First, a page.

В памет на Валери Петров

28.08.2014 § Leave a comment

valeri-004

[Read the English version here.]

На 27 август 2014 г. загубихме поета Валери Петров. Загубихме писателя, драматурга, преводача, хуманиста, мислителя, примера Валери Петров.

И тъй разкошно-звездна бе нощта,
че всекидневните неща,
суетни, летни,
мимолетни,
със своите “Чудесно!”, “Цар си!”, “Браво!”
във бягство се отдръпваха стремглаво.

чувствах се голям под свода гъст
– а бяхме уж нищожества, уж атоми –
и всичко беше мир околовръст,
и красота изпълваше душата ми.

Из “Августовска нощ”

С поезията си той умееше да предизвиква в един куплет искрен смях и нежна тъга, да ни опише и есенния хлад, и топлия пролетен ветрец. С преводите си на Шекспир той положи в краката ни невероятната красота и благозвучие на българския стих и създаде нещо повече от превод: сюжетите и картините на Барда на нашия собствен мелодичен език. Със сценария на “Рицар без броня” той ни разкри най-наболелите язви в нашето общество през погледа на едно невинно, все още безгрижно дете. С “Пет приказки” той подари на децата ни въображението да покоряват планини, да играят с еленчета и да изследват дъното на безбрежния океан. Той никога не надрасна детската си фантазия, но и геният му никога не залиня, не отслабна, чак до края.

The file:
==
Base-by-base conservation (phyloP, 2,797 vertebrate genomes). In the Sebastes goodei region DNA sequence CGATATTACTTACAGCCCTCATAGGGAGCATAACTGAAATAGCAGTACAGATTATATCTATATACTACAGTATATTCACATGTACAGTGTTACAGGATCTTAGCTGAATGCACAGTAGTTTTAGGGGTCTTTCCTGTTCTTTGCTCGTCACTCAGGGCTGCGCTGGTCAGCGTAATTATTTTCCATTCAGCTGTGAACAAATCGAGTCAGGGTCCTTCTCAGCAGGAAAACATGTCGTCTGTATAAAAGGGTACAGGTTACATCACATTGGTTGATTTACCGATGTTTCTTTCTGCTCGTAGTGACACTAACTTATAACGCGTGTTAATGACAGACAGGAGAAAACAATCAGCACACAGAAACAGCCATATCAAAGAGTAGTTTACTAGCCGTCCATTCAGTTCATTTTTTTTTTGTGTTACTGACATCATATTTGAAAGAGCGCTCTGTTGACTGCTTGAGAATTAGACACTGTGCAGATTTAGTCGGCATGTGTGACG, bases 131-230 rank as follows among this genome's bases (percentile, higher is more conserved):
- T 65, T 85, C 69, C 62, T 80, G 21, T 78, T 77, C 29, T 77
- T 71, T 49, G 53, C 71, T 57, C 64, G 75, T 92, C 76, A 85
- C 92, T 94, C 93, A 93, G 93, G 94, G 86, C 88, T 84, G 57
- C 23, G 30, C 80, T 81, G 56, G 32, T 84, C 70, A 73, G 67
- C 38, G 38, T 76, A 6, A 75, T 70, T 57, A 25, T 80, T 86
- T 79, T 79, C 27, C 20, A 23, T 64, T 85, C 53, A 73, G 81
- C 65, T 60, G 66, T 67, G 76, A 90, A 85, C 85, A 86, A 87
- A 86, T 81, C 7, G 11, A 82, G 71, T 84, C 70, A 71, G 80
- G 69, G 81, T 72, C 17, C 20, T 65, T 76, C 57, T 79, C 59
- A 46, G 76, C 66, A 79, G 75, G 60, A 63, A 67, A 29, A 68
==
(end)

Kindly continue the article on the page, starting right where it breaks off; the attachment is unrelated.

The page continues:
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Celebrating Cyrillic

24.05.2014 § 5 Comments

Cyril and MethodiusMay 24th is celebrated in Bulgaria as the day of two saints: St. Cyril and St. Methodius, of Bulgarian education and culture and Slavonic literature. It is a widely observed holiday in the country, on par with Liberation Day (March 3) and Christmas. It is a day largely devoted to celebrating the creation and the existence of the Cyrillic alphabet, which Bulgarian is written in.